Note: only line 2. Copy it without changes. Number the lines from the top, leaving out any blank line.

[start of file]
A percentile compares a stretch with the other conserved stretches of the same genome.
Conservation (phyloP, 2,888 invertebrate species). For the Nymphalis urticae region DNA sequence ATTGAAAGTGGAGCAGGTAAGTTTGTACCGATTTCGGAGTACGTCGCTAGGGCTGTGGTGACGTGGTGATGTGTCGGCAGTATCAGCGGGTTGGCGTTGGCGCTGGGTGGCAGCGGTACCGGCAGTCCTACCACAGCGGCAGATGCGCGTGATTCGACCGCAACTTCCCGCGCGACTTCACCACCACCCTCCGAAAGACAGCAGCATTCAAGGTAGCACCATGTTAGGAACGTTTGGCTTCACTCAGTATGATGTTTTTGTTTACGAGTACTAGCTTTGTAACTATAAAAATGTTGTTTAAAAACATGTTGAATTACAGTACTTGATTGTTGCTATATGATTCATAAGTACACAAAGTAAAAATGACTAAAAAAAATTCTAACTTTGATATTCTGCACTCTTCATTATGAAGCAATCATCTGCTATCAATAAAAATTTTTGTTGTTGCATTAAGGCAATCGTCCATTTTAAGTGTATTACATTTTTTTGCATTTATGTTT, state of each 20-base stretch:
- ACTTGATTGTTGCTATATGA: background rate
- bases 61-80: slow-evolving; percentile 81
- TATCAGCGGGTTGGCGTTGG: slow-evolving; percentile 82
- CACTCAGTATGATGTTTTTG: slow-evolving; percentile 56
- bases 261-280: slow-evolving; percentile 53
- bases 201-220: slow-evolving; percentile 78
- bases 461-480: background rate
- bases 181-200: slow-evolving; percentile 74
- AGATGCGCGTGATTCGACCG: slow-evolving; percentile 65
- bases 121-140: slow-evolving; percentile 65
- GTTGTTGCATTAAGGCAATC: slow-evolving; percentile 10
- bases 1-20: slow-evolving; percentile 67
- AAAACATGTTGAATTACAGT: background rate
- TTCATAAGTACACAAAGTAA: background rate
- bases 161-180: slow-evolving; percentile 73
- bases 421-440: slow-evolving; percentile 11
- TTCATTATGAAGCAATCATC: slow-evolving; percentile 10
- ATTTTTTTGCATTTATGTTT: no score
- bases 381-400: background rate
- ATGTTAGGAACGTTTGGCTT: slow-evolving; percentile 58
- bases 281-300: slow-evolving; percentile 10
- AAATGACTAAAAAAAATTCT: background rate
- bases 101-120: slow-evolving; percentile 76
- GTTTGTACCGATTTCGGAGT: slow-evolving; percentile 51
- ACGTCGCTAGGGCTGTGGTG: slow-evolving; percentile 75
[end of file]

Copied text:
Conservation (phyloP, 2,888 invertebrate species). For the Nymphalis urticae region DNA sequence ATTGAAAGTGGAGCAGGTAAGTTTGTACCGATTTCGGAGTACGTCGCTAGGGCTGTGGTGACGTGGTGATGTGTCGGCAGTATCAGCGGGTTGGCGTTGGCGCTGGGTGGCAGCGGTACCGGCAGTCCTACCACAGCGGCAGATGCGCGTGATTCGACCGCAACTTCCCGCGCGACTTCACCACCACCCTCCGAAAGACAGCAGCATTCAAGGTAGCACCATGTTAGGAACGTTTGGCTTCACTCAGTATGATGTTTTTGTTTACGAGTACTAGCTTTGTAACTATAAAAATGTTGTTTAAAAACATGTTGAATTACAGTACTTGATTGTTGCTATATGATTCATAAGTACACAAAGTAAAAATGACTAAAAAAAATTCTAACTTTGATATTCTGCACTCTTCATTATGAAGCAATCATCTGCTATCAATAAAAATTTTTGTTGTTGCATTAAGGCAATCGTCCATTTTAAGTGTATTACATTTTTTTGCATTTATGTTT, state of each 20-base stretch: